A reporter asked me whether Airpower could be effective in Libya operating at 30,000 feet. His implication was that it took risk-taking to adequately perform the mission of protecting civilians in Libya. My answer was simply to question why he thought projecting vulnerability would make it easier to accomplish the mission – especially given the accuracy of weapons. Why would we want to give away “not being seen?” Then, I proceeded to tell him some/all the things that were going on above 30,000 feet that had been basically ignored by the press (list is not inclusive):
- AWACs was flying off shore and providing an air picture to commanders and to crews of aircraft enforcing the No Fly Zone (NFZ)
- RC-135 Rivet Joint aircraft were providing intelligence to commanders on the situation on the ground
- JSTARS was keeping track of objects on the ground and feeding that intelligence to the command chain
- Tankers built the air bridge and were providing fuel to fighters, bombers, and airlifters going to and from the AOR/Libya.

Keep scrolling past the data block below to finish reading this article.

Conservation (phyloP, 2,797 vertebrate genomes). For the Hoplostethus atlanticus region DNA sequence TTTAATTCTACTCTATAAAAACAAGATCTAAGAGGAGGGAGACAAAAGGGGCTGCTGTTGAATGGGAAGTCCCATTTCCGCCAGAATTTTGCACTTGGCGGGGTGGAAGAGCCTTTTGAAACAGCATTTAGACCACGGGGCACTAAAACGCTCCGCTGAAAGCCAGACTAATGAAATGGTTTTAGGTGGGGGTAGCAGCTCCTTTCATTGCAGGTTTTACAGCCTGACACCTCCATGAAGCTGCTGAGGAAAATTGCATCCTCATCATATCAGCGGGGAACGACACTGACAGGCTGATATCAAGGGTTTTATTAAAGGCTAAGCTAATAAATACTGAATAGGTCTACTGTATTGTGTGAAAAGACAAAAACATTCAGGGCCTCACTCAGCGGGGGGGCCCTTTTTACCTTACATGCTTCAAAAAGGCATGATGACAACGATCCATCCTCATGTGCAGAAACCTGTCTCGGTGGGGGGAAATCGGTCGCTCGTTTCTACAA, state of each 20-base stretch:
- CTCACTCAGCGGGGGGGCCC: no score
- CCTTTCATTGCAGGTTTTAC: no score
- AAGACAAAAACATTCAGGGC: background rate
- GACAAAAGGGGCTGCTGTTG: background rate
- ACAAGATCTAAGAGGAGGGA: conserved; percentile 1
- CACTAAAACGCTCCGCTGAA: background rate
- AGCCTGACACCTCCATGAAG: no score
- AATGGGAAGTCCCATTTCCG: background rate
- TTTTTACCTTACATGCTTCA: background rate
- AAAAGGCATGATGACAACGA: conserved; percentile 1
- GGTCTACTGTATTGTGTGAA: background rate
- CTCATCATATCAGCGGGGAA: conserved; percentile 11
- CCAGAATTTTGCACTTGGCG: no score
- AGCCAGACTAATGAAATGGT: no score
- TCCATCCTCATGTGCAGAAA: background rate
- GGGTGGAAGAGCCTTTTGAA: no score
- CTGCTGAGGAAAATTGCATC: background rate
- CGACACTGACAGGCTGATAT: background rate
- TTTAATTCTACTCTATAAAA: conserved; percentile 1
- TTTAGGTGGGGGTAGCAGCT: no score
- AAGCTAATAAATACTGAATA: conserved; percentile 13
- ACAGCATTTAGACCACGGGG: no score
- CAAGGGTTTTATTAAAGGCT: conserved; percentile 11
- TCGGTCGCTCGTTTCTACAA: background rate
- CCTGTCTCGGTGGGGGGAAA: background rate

- Other ISR assets – probably Global Hawk/U2s – were providing near-real time intelligence to commanders
- AF Space Command most prominently “honed” its GPS satellite constellation to provide increased accuracy for GPS-guided weapons
- Space assets were tasked for key mission data – intelligence/communications to support the operation
- Operators of Remotely Piloted Aircraft flew their aircraft using satellite links in a reach-back operations.
And there were others (such as EC-130 Volant Solo aircraft [probably a bit below 30,000] broadcast in FM, AM, HF and TV bands to provide the Libyan people with the truth about what was going on).
General Dunn, AFA